I apologize to anybody whom I may have hurt because personally that doesn’t represent me. The swastika is an evil symbol that only should be remembered so it never gets repeated. That hopefully is not misconstrued. I took responsibility for it because I think that’s what leaders do. Every other aspect of my life I’ve exhibited that there’s no room for hate in my heart or in this nation and I will work to end antisemitism, bigotry and hate to the greatest extent of my ability for the rest of my life.
Do you have any comments on the ‘genuflection’ comment that you made earlier this summer?
I think the Jewish community has done a stellar job of making both parties earn their vote. I think that woman have done a stellar job of making both parties earn their vote. And I think that when politicians are uncertain of how you’re going to vote, it makes them work. I believe that in the African American community, just kind of as a generalization, when 90 to 95 percent of us vote in one party, it pretty much guarantees that neither party will have to work for your vote.
I believe that women and the Jewish community have been very smart to demand that our politicians account to them, demand that our politicians speak about their issues and come up with solutions. And that is something that I believe the African American community must in the future do a much better job of doing, holding our political officials accountable for failing the African American community for so long.
Both parties have failed. Like I’ve said many times, I think that the Democratic Party has neglected the Black vote and the Republican Party hasn’t done enough to earn it. I have put forth effort to be accessible, to say the same thing at a rally in Freeland, talking about being an African American male in this country, [than] I would, say, in Detroit. Not fitting in anybody’s red box or blue box, but being my own man. By having folks who force political parties to earn their vote every election cycle, I think that is how we do a better job to fix our communities. That’s what I was saying. That wasn’t meant as a disparagement of anyone. It was actually a compliment, because I do believe the Jewish community does a much better job of demanding accountability from our politicians. I think that the African American community would do well to demand the same accountability from our politicians.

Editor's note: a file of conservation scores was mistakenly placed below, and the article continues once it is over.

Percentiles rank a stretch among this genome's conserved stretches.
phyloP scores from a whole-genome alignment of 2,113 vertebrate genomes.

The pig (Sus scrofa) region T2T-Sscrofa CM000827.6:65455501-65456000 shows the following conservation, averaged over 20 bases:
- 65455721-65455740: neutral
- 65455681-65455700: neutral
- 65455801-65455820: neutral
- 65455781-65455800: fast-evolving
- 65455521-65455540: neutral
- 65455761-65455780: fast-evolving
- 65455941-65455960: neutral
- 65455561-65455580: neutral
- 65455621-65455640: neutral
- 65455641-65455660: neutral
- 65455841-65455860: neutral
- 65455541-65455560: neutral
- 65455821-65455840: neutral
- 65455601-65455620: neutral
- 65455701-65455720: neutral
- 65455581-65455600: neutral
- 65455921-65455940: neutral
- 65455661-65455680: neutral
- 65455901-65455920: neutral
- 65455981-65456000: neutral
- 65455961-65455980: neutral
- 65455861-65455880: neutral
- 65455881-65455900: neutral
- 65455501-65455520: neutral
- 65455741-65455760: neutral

President Trump hasn’t condemned the QAnon movement, which includes antisemitic supporters, and he initially didn’t condemn neo-Nazis that participated in the Charlottesville rally. [Editor’s note: This interview took place prior to the discussion of the Proud Boys at the first presidential debate.]
Some Jewish voters are worried about these kinds of associations. Do you think that Trump and his supporters have an uneasy alliance with people who support anti-Semitism, and do you think this needs to be addressed?
I can only speak for myself. I have denounced antisemitism and hate in all of its forms. I denounced neo-Nazis, old Nazis, any haters of any kind on both sides. The way I’m going to represent Michigan is the vehement expulsion from anywhere in my orbit any antisemitic behavior, any hate in our words or deeds that rise to a level of hate speech. I’m a big fan of civil rights and loving everybody.